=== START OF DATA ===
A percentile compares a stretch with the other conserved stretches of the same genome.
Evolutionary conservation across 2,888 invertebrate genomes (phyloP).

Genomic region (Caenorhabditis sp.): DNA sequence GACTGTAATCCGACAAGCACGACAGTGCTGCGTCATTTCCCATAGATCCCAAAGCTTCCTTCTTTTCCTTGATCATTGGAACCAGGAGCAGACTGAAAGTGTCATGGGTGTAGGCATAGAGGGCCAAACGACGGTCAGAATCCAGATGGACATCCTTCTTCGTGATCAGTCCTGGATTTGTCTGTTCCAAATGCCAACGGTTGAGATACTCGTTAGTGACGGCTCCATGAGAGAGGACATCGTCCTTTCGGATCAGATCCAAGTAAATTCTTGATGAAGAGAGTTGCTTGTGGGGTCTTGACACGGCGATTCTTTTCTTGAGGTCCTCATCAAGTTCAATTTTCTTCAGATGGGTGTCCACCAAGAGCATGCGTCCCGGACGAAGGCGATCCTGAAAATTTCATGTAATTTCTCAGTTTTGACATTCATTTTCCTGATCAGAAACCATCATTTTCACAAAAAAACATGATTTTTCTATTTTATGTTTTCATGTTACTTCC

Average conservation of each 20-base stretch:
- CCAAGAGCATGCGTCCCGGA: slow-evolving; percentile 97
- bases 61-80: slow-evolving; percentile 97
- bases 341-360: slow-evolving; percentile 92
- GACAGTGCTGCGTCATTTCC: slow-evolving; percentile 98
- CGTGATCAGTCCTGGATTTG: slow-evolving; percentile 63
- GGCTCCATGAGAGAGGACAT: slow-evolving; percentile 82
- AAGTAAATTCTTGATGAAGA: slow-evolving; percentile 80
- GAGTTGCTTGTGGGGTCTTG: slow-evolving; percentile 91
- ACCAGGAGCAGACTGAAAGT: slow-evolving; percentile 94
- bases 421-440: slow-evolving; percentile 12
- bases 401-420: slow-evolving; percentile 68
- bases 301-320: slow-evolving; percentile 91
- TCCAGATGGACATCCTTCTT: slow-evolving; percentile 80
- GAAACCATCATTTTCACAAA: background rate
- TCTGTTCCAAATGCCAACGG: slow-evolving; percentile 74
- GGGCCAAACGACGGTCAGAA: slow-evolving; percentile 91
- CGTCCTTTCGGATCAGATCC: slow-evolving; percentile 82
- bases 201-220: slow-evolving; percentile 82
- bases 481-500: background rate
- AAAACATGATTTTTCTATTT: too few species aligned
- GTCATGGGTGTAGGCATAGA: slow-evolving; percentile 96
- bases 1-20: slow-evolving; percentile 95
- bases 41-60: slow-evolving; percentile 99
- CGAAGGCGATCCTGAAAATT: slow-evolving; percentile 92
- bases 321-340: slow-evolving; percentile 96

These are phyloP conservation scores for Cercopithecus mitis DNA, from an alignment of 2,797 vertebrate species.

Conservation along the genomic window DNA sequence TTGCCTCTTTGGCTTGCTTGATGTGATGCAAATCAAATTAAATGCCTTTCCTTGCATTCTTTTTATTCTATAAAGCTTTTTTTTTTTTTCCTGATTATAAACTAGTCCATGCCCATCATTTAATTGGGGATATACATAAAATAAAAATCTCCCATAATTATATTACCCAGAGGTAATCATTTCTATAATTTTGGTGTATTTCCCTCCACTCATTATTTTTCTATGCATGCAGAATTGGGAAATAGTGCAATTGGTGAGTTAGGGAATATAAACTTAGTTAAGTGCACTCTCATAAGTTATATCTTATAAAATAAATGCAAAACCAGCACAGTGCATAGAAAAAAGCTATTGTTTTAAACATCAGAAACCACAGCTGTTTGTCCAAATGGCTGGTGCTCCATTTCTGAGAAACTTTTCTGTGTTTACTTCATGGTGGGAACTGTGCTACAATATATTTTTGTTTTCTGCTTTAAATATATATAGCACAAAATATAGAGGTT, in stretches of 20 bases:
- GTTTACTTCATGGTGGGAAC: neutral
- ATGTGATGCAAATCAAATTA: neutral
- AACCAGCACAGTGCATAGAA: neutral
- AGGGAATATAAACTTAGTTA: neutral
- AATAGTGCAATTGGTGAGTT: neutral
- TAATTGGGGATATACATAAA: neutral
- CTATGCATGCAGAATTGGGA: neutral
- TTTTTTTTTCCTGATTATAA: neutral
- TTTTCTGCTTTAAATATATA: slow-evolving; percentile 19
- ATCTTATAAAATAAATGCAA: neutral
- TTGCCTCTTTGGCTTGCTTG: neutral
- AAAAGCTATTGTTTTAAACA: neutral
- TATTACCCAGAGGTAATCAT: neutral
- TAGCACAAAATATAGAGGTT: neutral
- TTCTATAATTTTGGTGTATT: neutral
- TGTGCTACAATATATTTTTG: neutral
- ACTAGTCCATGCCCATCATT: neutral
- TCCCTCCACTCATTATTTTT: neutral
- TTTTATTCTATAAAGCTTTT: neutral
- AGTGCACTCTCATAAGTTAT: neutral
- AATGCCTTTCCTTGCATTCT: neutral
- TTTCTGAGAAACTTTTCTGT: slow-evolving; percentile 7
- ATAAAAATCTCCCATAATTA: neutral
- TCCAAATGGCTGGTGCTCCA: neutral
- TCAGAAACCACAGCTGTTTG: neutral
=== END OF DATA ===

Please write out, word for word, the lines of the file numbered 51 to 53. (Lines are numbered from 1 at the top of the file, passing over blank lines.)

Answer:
- AGTGCACTCTCATAAGTTAT: neutral
- AATGCCTTTCCTTGCATTCT: neutral
- TTTCTGAGAAACTTTTCTGT: slow-evolving; percentile 7